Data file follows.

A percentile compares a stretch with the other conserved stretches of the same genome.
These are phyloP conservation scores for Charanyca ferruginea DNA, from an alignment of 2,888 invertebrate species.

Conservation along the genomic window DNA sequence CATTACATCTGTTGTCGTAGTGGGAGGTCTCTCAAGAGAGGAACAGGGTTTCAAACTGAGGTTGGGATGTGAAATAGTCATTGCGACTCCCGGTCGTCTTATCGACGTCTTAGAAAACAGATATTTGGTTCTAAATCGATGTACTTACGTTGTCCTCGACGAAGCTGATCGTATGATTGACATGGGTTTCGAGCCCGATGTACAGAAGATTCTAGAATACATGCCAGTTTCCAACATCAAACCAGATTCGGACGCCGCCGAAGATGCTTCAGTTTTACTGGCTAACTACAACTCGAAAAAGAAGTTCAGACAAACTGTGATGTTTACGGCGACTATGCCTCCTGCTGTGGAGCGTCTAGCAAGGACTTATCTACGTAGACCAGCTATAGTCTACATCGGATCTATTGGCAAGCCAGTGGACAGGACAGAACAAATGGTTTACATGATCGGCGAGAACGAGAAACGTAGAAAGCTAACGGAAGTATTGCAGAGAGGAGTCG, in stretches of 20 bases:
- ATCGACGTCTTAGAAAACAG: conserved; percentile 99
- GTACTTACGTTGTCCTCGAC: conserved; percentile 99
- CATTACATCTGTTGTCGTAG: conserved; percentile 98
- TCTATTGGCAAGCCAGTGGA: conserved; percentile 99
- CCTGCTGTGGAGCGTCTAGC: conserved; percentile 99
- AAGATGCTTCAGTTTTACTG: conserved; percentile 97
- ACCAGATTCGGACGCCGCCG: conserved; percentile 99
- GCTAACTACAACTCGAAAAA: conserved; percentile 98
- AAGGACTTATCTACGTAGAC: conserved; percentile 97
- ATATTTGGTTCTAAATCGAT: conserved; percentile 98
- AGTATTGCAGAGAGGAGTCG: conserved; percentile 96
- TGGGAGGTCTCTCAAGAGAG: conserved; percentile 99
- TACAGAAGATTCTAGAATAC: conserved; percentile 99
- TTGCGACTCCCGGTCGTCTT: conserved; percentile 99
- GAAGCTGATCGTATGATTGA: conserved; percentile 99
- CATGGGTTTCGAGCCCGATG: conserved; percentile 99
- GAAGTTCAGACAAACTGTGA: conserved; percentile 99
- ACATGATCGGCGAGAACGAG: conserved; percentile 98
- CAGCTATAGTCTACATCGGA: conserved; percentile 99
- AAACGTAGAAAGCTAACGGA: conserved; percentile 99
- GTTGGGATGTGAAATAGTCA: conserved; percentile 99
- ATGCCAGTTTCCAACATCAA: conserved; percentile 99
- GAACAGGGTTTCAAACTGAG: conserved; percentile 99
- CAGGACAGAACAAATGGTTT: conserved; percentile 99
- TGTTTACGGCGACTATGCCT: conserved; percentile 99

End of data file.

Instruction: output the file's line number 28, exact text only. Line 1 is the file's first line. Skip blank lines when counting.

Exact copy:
- TGTTTACGGCGACTATGCCT: conserved; percentile 99